4 minutes

How to Correctly Use Client IP Addresses in Okta Audit Logs to Improve Identity Security 

Being able to identify client IP addresses is essential for detecting and preventing identity-related threats. These IP addresses help establish a baseline of identity activities and highlight deviations often associated with threat actors. By monitoring and analyzing client IPs, organizations can detect unauthorized access attempts, mitigate security risks, and enhance overall identity security.

In Okta Audit Logs, different fields convey client IP address information. It can be challenging to interpret the data without understanding the specific technical details of how Okta structures its audit logs and what each field represents. 

Customers frequently ask us about our recommendations for managing client IP addresses in Okta audit logs. They often query whether it’s advisable to extract the second-to-last IP address from the chain of authentication events and consider it as the actual IP address of the client initiating the request.

In this blog post, we’ll walk through the fundamentals of the ipAddress and the ipChain. This will help you understand why using the ipAddress is advisable instead of parsing the ipChain to get the client IP.

Understanding the ipAddress and the ipChain

In the Okta audit log, two fields are relevant to the client’s IP information: the client.ipAddress field and the request.ipChain field. The ipChain is an array of IP and IPGeo information, while the ipAddress is a single IP corresponding to one of the IPs in the ipChain. 

Below, we illustrate how a client request unfolds through Okta’s network:

We’ll now explore the logic Okta’s server applies to extracting the ipAddress

Understanding the Client IP, the “Trusted Proxy,” and “Trusted Application”.

Okta implies in their IP Zone Evaluation document and whitepaper that the ipAddress field is determined by inspecting the ipChain (XFF header value and the last hop IP) and by extracting the first IP that is not in the “Trusted Proxy” setting.

Okta IP Zone Settings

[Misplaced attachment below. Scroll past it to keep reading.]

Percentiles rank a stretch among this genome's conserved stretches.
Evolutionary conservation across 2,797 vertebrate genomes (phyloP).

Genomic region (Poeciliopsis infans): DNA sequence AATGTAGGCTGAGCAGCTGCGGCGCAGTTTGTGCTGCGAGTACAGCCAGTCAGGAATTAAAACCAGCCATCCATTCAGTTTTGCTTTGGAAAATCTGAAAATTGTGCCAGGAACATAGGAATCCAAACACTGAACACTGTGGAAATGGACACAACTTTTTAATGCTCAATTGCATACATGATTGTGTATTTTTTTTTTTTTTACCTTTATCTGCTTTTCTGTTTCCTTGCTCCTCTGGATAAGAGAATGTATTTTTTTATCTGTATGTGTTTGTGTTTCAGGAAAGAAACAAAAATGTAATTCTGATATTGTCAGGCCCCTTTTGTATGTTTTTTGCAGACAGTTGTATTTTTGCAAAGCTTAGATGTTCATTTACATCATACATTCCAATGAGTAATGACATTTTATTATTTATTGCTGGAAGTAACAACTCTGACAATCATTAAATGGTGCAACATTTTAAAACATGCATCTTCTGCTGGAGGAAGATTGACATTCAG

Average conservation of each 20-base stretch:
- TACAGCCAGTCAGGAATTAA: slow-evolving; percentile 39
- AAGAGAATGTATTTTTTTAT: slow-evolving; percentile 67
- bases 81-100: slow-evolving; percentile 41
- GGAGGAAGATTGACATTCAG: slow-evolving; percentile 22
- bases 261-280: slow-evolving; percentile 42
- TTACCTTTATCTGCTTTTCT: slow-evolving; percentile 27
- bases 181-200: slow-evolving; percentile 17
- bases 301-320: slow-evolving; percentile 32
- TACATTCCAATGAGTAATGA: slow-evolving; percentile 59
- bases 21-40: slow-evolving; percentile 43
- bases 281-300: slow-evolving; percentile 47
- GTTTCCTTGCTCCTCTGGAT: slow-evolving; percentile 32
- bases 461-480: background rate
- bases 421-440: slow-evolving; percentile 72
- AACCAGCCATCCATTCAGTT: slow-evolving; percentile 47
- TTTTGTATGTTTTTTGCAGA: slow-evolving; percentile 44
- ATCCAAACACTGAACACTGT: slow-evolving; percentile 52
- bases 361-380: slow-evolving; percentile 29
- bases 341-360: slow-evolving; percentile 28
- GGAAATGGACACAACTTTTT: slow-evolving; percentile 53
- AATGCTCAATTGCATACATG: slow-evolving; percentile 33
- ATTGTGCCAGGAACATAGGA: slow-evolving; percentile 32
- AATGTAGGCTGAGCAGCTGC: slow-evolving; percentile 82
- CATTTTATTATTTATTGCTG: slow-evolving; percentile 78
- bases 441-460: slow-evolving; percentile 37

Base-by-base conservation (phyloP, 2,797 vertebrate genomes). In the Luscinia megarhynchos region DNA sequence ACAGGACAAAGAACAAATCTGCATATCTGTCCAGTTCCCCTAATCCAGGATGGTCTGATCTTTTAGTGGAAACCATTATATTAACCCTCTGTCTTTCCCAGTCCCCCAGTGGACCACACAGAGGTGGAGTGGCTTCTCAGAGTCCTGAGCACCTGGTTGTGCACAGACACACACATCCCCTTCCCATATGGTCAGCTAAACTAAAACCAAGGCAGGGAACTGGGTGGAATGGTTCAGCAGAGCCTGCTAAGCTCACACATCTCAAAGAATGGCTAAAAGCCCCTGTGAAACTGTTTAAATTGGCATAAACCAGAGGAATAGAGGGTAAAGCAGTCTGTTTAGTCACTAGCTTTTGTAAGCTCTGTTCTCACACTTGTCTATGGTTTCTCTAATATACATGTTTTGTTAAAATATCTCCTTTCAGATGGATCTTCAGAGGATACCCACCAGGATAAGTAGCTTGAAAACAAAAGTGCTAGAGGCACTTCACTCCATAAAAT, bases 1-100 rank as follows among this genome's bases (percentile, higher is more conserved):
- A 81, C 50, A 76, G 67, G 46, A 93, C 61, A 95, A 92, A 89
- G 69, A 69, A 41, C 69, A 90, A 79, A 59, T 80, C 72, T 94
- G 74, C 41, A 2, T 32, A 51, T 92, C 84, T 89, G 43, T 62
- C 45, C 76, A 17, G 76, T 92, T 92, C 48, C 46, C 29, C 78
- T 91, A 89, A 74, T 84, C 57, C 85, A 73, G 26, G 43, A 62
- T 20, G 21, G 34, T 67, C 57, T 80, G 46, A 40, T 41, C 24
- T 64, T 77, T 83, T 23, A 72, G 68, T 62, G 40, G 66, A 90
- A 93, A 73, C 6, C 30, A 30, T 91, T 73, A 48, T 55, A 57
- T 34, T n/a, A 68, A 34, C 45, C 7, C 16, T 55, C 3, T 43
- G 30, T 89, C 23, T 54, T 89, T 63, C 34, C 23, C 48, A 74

Another Okta feature leveraging the same mechanism to verify the client IP is known as a “Trusted Application.” Okta provides an SDK for clients interested in developing their applications to broker authentication. For instance, a vault server can implement such a method to authenticate a client via Okta. In this setup, the broker server is responsible for transmitting the client IP through the XFF header. However, this transmission is acknowledged only if the broker IP is configured as a “Trusted Proxy.”

Limited Authentication Capabilities in Okta’s ipChain Create Risk 

Apart from the “Trusted Proxy” setting, Okta does not offer authentication mechanisms specifically for setting the XFF header. Consequently, any client can access Okta’s API endpoint and include a chain of IPs in the header. Okta always includes the entire list of IPs in the ipChain log field regardless of their origin.

curl -v -X POST \
-H “Accept: application/json” \
-H “Content-Type: application/json” \
-H “X-Forwarded-For:,” \
-d ‘{
  “username”: “<username>”,
  “password”: “<password>”
}’ “https://<tenant>.okta.com/api/v1/authn”
Setting the ipChain by adding the XFF header.

While Okta can interpret the chain through the “Trusted Proxy” setting, it’s crucial to understand that individuals relying solely on the Okta audit log should exercise caution. Blindly following the chain without discerning its trustworthiness poses a risk. There’s potential for threat actors to manipulate the perception of the request’s origin, making it appear to come from a legitimate IP address that has circumvented identity-threat detections.

Okta doesn’t explicitly highlight this risk. In fact, some of Okta’s knowledge-base articles are ambiguous regarding whether the ipChain is the outcome of proxy pass-through.

What should I do as an audit log consumer?

If you notice multiple entries in the ipChain and suspect that the ipAddress isn’t correctly pointing to the actual client IP, instead of trying to trace and resolve it on your own, we recommend you:

  • Collaborate with your IT and engineering departments to investigate the IPs in the chain. Verify the reliability of the proxy/application IP together.
  • Ensure that trusted proxy/application IPs are consistently maintained within Okta’s IP Zone setting, rather than handling them in an ad-hoc manner.
  • Once the aforementioned steps are completed, use the ipAddress as opposed to the ipChain to locate the legitimate client IP. 

Implementing these measures ensures more accurate data in the audit log and more precise outcomes from your identity threat detection capabilities.